May 6, 2013 The Life and Works of Naguib Mahfouz Subject of Symposium
Press Contact: Audrey Fischer (202) 707-0022
Public Contact: Fawzi Tadros (202) 707-7311
Contact: Request ADA accommodations five business days in advance at (202) 707-6362 or ADA@loc.gov.
Egyptian author and screen playwright Naguib Mahfouz (1911-2006), the 1988 Nobel Prize Laureate in Literature, is the subject of an international symposium to be held at the Library of Congress on May 14, 2013. The conference will be held 8:30 a.m. to 4:00 p.m. in Room 119 in the Thomas Jefferson Building, located at 10 First Street S.E., Washington, D.C. The event, which is free and open to the public, is sponsored by the Library’s African and Middle Eastern Division, and the Educational and Cultural Office of the Egyptian Embassy. Reservations are not required.
“The 34 works by Naguib Mahfouz represent perhaps the most powerful literary portrayal of the immense changes that have taken place in Egypt between World War II and the end of the 20th century,” said Mary-Jane Deeb, Chief of the Library’s African and Middle Eastern Division. “Mahfouz accomplished his work through a deft, deep and complex description of the life of the residents of Cairo, both ordinary and extraordinary. This international symposium offers the Library of Congress an opportunity to foster a greater awareness of this prominent Egyptian literary figure, whose works are not only important to readers in the Arab world but more broadly to many in the global community.”
Mahfouz’s writings, which have been translated into many languages, offer insights into universal themes and ideas on love, alienation, adolescent development and aging.
Six scholars will discuss various aspects of Mahfouz’s work:
- Roger Allen of the University of Pennsylvania will present a retrospective analysis of Mahfuz’s writings.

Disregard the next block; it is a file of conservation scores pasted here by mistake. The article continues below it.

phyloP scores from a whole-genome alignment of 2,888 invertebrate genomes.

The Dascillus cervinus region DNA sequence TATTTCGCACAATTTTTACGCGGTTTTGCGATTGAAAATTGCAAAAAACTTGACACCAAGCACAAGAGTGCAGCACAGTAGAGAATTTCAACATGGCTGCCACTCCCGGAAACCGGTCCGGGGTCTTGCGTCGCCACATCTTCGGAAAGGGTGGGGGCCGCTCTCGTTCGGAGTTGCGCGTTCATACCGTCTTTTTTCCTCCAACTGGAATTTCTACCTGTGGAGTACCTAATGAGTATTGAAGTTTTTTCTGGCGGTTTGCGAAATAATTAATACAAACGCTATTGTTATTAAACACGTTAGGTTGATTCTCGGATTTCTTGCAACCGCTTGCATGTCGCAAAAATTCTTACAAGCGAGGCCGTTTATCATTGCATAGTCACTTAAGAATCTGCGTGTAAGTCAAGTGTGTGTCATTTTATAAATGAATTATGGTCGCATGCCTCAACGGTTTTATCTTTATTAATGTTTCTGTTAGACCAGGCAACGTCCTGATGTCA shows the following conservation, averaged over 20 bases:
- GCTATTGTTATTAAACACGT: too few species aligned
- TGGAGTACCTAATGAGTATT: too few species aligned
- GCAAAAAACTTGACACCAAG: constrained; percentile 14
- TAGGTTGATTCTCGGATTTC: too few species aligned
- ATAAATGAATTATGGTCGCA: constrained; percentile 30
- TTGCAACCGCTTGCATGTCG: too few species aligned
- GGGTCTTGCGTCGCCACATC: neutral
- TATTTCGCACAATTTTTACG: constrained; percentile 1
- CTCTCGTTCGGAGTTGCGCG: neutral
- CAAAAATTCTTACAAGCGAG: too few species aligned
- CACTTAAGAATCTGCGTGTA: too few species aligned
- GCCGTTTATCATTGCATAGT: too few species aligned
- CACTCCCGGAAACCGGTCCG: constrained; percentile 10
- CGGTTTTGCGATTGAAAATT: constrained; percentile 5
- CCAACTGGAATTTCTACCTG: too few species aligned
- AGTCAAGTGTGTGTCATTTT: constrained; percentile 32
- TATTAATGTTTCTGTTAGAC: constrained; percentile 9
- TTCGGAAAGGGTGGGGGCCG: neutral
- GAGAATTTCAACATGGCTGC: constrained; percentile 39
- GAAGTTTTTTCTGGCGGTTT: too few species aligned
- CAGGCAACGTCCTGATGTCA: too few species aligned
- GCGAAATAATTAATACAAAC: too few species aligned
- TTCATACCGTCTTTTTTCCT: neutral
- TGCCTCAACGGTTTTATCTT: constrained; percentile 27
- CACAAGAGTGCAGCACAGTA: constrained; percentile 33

- Valerie Anishchenkova of the University of Maryland will discuss the treatment of Mahfouz’s work in film.
- Marius Deeb of the Johns Hopkins University School of Advanced International Studies will speak about the symbolism of names in Mahfouz’s work.
- Ahmed Shams El Din El Hajjaji of Cairo University will examine myth in Mahfouz’s work “al-Harafish.”
- William Hutchins of Appalachian State University will discuss the process of translating Mahfouz’s novels into English.
- Fawzi Tadros of the Library of Congress will present a review of Mahfouz’s novel, “A Beginning and an End.”
A film adaptation of Mahfouz’s novel, “The Thief and the Dogs” will be shown during the symposium.
The Near East Section of the Library’s African and Middle Eastern Division holds the works of Mahfuz in Arabic in several editions. Mahfouz’s works in European languages are held in the general collection of the Library of Congress. Selected items will be on display during the symposium, in Room 113.
The African and Middle Eastern Division was established in 1978 as part of a reorganization that combined the Near East Section, the African Section and the Hebraic Section. Together they cover some 78 countries and regions from Southern Africa to the Maghreb and from the Middle East to Central Asia. For more information on the division and its holdings, visit the African and Middle Eastern Division at www.loc.gov/rr/amed/.
Founded in 1800, the Library of Congress is the nation’s oldest federal cultural institution. The Library seeks to spark imagination and creativity and to further human understanding and wisdom by providing access to knowledge through its magnificent collections, programs, publications and exhibitions. Many of the Library’s rich resources can be accessed through its website at www.loc.gov.